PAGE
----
My Client Died During the Dissolution Action, What Do I Do Now?
Nancie Yomtov is an attorney practicing in Santa Clara County and certified by the State Bar of California Board of Legal Specialization; she has been practicing for 39 years. She earned her M.A. in Psychology from the City University of New York in 1972 and her Juris Doctorate from the University of Santa Clara in 1980. She is a member of the State Bar of California, has been a board trustee of the Santa Clara County Bar Association for two terms, the is a past chair for the Family Law Executive Committee of the Santa Clara County Bar, as well as a past chair of the County Bar’s Family Law Education Committee. She has acted as a Judge Pro Tem for both family law settlement conferences and Small Claims court. She has been published in the periodical of the Association of Family Law Specialists as well as the State Bar Family News Journal.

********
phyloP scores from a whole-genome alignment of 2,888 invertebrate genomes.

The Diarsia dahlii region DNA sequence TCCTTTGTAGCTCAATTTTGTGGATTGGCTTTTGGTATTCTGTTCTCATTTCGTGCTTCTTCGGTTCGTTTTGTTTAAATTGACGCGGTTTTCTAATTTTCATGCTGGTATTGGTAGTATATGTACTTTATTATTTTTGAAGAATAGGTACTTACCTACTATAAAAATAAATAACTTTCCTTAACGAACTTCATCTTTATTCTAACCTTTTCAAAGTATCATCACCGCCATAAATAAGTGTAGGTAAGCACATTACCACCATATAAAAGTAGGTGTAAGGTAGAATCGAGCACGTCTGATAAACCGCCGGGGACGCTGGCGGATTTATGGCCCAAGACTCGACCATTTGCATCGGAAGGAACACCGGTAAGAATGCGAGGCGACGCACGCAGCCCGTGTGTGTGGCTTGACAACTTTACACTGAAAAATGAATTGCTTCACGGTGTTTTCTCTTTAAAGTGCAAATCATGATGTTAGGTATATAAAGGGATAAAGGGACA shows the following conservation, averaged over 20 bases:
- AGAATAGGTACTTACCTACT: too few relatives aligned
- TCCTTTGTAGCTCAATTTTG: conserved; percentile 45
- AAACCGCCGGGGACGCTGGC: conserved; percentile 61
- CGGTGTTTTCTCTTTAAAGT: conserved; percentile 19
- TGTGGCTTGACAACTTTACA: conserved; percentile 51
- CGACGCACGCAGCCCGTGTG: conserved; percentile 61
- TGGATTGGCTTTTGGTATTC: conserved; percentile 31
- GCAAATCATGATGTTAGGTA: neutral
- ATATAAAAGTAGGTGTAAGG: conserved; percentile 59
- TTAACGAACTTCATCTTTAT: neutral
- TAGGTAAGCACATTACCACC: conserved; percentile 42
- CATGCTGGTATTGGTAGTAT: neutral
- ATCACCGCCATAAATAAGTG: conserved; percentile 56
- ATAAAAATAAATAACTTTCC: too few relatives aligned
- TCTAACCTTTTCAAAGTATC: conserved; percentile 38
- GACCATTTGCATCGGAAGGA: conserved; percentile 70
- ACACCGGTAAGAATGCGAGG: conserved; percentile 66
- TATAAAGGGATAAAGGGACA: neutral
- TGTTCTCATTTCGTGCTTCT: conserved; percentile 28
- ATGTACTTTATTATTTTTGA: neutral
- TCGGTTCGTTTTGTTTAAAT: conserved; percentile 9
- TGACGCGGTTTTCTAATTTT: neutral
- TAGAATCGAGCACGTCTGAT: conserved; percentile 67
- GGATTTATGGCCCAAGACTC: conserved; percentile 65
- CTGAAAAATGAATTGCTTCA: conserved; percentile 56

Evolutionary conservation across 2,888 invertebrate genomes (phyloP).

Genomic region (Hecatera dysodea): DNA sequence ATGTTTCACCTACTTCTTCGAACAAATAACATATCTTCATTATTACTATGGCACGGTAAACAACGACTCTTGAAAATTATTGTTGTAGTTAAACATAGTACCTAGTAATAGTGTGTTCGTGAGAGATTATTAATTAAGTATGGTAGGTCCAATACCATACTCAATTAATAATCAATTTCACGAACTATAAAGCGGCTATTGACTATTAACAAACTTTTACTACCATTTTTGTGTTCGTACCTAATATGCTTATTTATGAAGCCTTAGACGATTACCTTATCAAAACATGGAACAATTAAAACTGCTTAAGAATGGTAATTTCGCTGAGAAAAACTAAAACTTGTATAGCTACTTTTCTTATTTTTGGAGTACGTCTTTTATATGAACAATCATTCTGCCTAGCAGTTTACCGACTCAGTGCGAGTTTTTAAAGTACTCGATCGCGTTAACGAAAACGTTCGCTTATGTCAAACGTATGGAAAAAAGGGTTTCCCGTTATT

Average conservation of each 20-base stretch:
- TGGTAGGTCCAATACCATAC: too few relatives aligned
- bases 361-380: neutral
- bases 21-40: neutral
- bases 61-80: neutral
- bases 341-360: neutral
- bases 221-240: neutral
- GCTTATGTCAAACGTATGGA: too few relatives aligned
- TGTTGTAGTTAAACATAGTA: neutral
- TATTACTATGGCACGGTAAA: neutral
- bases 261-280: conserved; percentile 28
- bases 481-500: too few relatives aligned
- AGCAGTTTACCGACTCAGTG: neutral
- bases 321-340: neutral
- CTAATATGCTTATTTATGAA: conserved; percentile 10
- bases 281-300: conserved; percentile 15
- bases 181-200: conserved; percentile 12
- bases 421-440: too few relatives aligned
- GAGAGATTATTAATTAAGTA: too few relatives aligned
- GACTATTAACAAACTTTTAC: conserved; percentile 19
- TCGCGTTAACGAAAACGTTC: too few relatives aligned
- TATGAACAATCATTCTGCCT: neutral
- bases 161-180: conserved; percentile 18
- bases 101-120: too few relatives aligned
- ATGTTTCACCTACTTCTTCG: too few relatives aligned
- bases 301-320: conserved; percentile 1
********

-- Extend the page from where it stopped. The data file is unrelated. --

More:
How can I proceed, we were in the middle of things, and now my client (or opposing party) is gone. Well, the answer is: it depends.
Generally speaking, if a party dies during the pendency of the action, the action is abated; it is over, as there is no marriage to dissolve. But this is not always the case.